The Forgotten Realist Soldier Who Warned Against Forever War
Fox Conner was no pacifist, but he'd also absorbed the Confederacy's defeat and knew endless fighting was disastrous.
As America and Iran are potentially poised on the edge of war, the cautionary words of one old soldier are worth recalling. Soldiers tend not to be peaceniks, but they do tend to be realists—and oftentimes, a realistic assessment of a hot and perilous situation is enough to engender a cool and peaceful solution.
With that in mind, meet Fox Conner (1874–1951).
Interestingly, Robert Gates, the former defense secretary, has already met him. Back in 2008, Gates published the essay “Reflections on Leadership,” in Parameters, the Army War College quarterly. In it he praised Conner, an obscure but profoundly consequential American military man, who mentored both Dwight Eisenhower and George Marshall, and whose influence echoes to this day:
From Conner, Marshall and Eisenhower learned much about leadership and the conduct of war. Conner had three principles of war for a democracy that he imparted to Eisenhower and Marshall. They were:
Never fight unless you have to.
Never fight alone.
And never fight for long.
In Conner’s “three principles,” we might recognize elements of the Weinberger Doctrine, enunciated in a 1984 speech by Ronald Reagan’s secretary of defense, Caspar Weinberger. General Colin Powell, a few years later, became associated with a similarly themed credo, the Powell Doctrine.
In his essay, Gates described Conner as “a tutor and mentor to both Eisenhower and Marshall.” Eisenhower, of course, was the war-winning general who went on, as commander in chief, to lead America to eight years of peace and prosperity. Marshall, who was Ike’s superior during World War II, served as secretary of state from 1947 to 1949 and oversaw the rebuilding of Europe, for which he was later awarded the Nobel Peace Prize.
So while neither Eisenhower nor Marshall were pacifists, they often concluded, in their realism, that peace was preferable to war. Maybe we need more of that sort of thinking in Washington today, including inside the Pentagon.
So who was this Fox Conner? Born in Slate Springs, Mississippi, he was the son of a Confederate officer who had been shot in the head and blinded at the Battle of Atlanta during the Civil War. After the conflict, Robert Conner, now nicknamed “Blind Bob,” became a teacher and a successful trader of cotton, the quality of which he learned to judge by a sense of touch. It’s easy to imagine that the younger Conner, watching his father overcome a handicap, learned early on the value of finding varying strategies to accomplish desired ends.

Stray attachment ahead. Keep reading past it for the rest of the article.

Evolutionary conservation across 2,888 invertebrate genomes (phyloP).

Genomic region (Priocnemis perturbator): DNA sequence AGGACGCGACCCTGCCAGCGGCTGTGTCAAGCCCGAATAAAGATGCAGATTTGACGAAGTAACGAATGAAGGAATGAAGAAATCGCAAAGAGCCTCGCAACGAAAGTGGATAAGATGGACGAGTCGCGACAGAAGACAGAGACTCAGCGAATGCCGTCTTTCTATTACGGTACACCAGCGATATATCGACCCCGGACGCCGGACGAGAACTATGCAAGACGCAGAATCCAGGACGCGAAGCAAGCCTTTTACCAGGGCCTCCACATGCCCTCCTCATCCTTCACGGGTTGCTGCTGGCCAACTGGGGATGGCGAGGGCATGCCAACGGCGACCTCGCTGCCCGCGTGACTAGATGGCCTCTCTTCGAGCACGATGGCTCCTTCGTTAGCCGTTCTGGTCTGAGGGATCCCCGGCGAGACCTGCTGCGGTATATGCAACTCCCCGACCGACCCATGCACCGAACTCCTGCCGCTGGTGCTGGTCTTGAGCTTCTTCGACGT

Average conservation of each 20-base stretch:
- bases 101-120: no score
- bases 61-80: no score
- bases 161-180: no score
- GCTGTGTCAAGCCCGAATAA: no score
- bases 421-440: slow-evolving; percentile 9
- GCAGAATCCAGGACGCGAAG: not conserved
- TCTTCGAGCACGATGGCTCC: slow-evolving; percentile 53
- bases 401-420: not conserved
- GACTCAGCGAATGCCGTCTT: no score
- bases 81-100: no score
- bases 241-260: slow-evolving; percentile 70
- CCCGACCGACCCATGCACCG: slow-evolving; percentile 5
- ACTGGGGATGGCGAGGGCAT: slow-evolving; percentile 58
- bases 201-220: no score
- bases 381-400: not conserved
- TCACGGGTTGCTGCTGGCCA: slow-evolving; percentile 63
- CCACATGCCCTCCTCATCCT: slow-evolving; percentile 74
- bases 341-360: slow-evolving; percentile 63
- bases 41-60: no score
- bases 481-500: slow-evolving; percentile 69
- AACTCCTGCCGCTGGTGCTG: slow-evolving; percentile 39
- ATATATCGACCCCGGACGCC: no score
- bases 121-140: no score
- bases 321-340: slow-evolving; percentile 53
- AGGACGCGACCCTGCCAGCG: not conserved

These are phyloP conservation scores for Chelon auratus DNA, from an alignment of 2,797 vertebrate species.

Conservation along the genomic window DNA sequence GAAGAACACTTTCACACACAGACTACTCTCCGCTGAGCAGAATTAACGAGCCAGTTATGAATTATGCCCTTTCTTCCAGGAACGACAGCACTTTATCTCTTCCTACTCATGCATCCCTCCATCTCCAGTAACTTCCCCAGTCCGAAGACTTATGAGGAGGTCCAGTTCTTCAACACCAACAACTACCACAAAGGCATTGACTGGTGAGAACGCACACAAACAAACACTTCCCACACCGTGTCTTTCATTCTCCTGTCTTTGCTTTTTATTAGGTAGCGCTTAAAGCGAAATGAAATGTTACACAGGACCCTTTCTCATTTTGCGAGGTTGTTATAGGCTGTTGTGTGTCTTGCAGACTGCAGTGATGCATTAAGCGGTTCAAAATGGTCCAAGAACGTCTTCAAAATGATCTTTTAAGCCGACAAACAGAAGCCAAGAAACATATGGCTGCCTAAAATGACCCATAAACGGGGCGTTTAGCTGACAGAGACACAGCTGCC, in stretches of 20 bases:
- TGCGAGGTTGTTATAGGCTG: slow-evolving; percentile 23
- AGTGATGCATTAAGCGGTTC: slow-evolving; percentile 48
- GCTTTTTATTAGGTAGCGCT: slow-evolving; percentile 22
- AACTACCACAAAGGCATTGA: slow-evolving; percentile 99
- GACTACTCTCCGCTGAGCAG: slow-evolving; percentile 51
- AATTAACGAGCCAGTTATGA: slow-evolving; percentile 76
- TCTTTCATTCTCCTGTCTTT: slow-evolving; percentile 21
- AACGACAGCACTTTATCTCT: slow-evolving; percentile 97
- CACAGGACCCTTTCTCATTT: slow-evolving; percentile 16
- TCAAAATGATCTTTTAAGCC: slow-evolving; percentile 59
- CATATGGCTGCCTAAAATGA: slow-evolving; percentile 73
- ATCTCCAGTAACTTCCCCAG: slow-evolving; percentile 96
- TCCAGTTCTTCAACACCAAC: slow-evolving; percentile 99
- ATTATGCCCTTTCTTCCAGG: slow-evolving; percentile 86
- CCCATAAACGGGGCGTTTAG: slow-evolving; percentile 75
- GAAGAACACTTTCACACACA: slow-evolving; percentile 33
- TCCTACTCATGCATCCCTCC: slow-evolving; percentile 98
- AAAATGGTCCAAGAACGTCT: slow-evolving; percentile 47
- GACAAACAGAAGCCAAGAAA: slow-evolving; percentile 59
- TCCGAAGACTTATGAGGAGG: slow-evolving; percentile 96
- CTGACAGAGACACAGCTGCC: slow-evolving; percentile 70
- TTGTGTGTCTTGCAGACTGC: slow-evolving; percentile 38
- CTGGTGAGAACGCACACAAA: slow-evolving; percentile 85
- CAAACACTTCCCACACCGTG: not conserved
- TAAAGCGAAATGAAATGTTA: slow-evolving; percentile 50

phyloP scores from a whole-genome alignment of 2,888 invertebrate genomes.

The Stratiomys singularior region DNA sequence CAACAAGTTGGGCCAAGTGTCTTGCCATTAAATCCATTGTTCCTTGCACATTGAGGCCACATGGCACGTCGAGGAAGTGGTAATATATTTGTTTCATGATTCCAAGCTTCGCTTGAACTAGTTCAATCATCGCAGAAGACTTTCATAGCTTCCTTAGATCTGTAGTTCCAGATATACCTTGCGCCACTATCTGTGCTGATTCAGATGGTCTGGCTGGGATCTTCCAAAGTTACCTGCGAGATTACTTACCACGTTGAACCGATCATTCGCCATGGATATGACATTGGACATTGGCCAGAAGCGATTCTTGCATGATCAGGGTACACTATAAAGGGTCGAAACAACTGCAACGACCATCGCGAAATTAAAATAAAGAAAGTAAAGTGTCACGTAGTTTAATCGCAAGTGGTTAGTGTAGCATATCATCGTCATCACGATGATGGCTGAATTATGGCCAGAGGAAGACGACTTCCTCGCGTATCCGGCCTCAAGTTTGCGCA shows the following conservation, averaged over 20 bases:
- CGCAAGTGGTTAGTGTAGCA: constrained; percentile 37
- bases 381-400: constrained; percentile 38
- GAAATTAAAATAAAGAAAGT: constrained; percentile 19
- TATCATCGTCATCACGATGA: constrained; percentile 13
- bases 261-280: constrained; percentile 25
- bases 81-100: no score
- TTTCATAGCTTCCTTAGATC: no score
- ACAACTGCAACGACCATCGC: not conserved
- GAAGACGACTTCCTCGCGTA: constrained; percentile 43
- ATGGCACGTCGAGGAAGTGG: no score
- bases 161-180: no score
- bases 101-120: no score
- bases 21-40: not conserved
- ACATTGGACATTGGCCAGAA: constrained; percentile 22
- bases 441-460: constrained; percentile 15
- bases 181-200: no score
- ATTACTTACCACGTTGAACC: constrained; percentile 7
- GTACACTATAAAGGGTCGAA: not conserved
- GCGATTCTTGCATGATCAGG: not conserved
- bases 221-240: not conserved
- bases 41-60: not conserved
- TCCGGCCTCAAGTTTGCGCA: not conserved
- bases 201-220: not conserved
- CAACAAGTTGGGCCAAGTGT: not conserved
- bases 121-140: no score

Conner graduated from West Point in 1898, served under General John Pershing in World War I, and retired as a major general in 1938. Yet most notably, during his four decades in the Army and even after, he helped shape the careers and outlooks of Eisenhower and Marshall, as well as, interestingly enough, George Patton.
Hence the title of an admiring 2010 monograph by Army veteran and former West Point professor Edward Cox, Grey Eminence: Fox Conner and the Art of Mentorship. As Cox writes, Conner took Eisenhower, 16 years his junior, under his wing when they were both stationed in the Panama Canal Zone in the early 1920s:
After a long day’s work, Conner and Ike would read biographies of Civil War generals and spend long hours discussing their decisions. Frequently their conversations would continue after dinner long into the night. Conner assigned the writings of the Prussian theorist Carl von Clausewitz, still a military staple, on three separate occasions. Each time he would question Ike about the meanings and conclusions of Clausewitz’s seminal work, On War.
Yet Conner had more on his mind than just the strategy of war; he also wanted to teach Ike about the necessary context for a successful war:
Conner would often talk about the signing ceremony of the Treaty of Versailles. …[He] was convinced that the structure of the treaty ending World War I all but guaranteed another war. He theorized that it would happen within a quarter century, and he presciently understood that the next war would be fought, as the last one had, with allies.
Thus Conner hammered the point that a country needs allies: “Having seen firsthand the difficulties that allied warfare posed in his time on Pershing’s staff, Conner was determined to pass on the lessons he had learned.”